Meet Jack Hidary, the Multimillionaire Who Wants To Fill Bloomberg’s Shoes
The 45-year-old tech entrepreneur is on New York City’s ballot this November—but does he have his eyes on the 2017 mayoral race?
At 6 p.m. on a recent Wednesday, the sidewalk outside the Simon Wiesenthal Center on East 42nd Street in Manhattan was alive with volunteers canvassing for candidates in New York City’s mayoral race, who were gathered inside for a forum on cultural sensitivity. The campaigners shouted at passersby, hoping for their votes but getting their disdain in return. They held signs for Bill de Blasio and Anthony Weiner. They scattered flyers for Bill Thompson and George McDonald. They wore T-shirts for John Liu. But they did nothing for Jack Hidary, the self-made multimillionaire who declared his candidacy in late June.
So far, Hidary—who is running on his own Jobs and Education Party line—doesn’t even rate a mention in the Quinnipiac poll, the standard bellwether of Big Apple politics. But while voters may not yet be acquainted with him, it seems like everyone else is. Inside the Wiesenthal center, Hidary made the rounds, shaking hands and exchanging niceties with Jewish leaders like Jason Koppel, AIPAC’s regional director for New York’s outer boroughs, and Chanina Sperlin, the executive vice chairman of the Crown Heights Jewish Community Council. When Hidary took a seat on the stage, he smiled at the crowd with confidence. When de Blasio arrived—a fashionable 15 minutes late—he and Hidary exchanged a friendly handshake and back slap. And when Hidary answered the moderators’ questions, his remarks won applause from the crowd and head-nods from his fellow candidates, including McDonald, who told the room that if he were elected mayor, he’d hire Hidary.
But Hidary, who is only 45, is not a man looking for a job in someone else’s administration. Like Michael Bloomberg before him, he is running because he believes having run thriving businesses qualifies him, and maybe overqualifies him, to run one of the largest cities on the planet. But unlike Bloomberg, Hidary—while wealthy—can’t afford to spend $85 million underwriting his own campaign against opponents who have all, with the exception of his fellow businessman John Catsimatidis, spent years building formidable political machines. And he doesn’t have a high-profile backer willing to lend him credibility, as Rudy Giuliani did for Bloomberg. Hidary’s base, to the extent he has one, lies in Brooklyn’s tight-knit Syrian Jewish community—which may not vote as a unified bloc, even for one of their own.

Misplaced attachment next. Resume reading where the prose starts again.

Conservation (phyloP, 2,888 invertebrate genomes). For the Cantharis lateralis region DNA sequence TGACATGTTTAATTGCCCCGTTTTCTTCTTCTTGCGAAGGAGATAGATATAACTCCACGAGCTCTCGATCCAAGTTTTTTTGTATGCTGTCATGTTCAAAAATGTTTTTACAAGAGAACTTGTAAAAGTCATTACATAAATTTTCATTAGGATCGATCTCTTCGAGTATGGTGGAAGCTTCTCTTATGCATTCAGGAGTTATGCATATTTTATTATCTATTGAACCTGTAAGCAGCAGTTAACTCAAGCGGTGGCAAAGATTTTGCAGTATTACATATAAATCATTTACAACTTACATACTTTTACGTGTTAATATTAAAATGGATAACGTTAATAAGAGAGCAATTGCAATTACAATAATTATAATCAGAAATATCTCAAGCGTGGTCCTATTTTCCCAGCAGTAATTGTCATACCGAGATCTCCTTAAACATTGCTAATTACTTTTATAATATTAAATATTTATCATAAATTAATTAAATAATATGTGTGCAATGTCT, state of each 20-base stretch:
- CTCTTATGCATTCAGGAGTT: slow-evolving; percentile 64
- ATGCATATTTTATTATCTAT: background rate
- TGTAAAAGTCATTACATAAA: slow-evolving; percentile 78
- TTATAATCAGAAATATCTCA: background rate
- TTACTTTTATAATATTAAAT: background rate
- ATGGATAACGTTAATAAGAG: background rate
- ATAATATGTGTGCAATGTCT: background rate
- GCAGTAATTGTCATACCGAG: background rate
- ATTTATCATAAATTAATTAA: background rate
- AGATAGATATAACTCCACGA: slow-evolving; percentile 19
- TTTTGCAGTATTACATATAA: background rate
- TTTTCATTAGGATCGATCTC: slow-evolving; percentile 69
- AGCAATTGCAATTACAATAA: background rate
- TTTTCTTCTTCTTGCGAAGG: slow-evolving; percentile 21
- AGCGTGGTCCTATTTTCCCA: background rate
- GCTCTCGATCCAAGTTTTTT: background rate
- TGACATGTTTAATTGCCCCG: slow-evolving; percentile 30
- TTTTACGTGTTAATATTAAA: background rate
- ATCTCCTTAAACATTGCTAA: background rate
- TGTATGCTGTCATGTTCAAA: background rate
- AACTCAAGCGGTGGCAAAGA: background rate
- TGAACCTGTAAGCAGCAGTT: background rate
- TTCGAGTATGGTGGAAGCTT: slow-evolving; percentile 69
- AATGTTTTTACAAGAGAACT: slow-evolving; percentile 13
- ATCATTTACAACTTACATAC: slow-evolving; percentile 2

To the casual observer, Hidary’s campaign looks like something of a vanity run—something to tell the grandkids about one day. After all, why invest time and money in a candidacy that’s unlikely to succeed? The answer, ironically, might lie in the career of a candidate running for office further down the ballot: Eliot Spitzer. When he first ran for office, in 1994, Spitzer was a successful attorney with high ambitions and no political background. He was criticized for using his family money in his campaign, for state attorney general, and he ultimately placed last. Just four years later, he was the favorite in the same race, winning two terms before becoming governor in 2007. Until the revelation, in 2008, that he had been patronizing prostitutes, Spitzer was even cited as a possible presidential candidate.
In this view, Hidary’s run now is simply a wise investment in his future. “If there is a method to the madness,” says David Luchins, a former aide to New York Sen. Daniel Patrick Moynihan and a keen observer of city politics, “it could be that if you’re young enough, you can stake out some ground, and you may very well run in the Democratic Party in four years.”
Hidary’s campaign office is at 85 Delancey Street, on the second floor of The Yard, a co-working community near the Tenement Museum. As I waited for my interview with Hidary the day after the Wiesenthal Center event, I eavesdropped on his young staffers discussing social media strategy in a gray common room: What’s our plan? How will we use Facebook? How many Twitter followers do we have? Weiner has over 21,000. De Blasio has around 9,000. We have about 5,000. It wasn’t anything exotic, just the dialogue of a fledgling campaign trying to gain a foothold.
“Right now it’s about getting the word out,” Hidary told me, when we met. He’s hired Joe Trippi—who previously managed presidential runs for Howard Dean, in 2004, and John Edwards, in 2008—to run his campaign, and along with using social media, he’s attending a full calendar of community events, from the Bronx to Brooklyn.
The candidate seems unconcerned about the fact that he doesn’t know yet who, exactly, might be voting for him. As an independent candidate, Hidary can skip the September primaries and won’t appear on the ballot until November—so he is in no rush to close the deal with voters. “I think that will come closer to October,” he said. Endorsements, too. “That’s when people usually do those kinds of things,” Hidary told me confidently. Anyway, he’s sure about one thing: The electorate is not that thrilled with the rest of the field. “Look at the career politicians,” he said. “I was on stage with them last night. You saw them. Same old, same old. They’ve had their chance.”
For almost an hour, he talked to me like a businessman making a practiced pitch. Our reception is warm, he said, our message is clear. His platform is simple, if not especially original: He wants to modernize the city’s ossified education bureaucracy, and drive economic growth by increasing access to opportunities.
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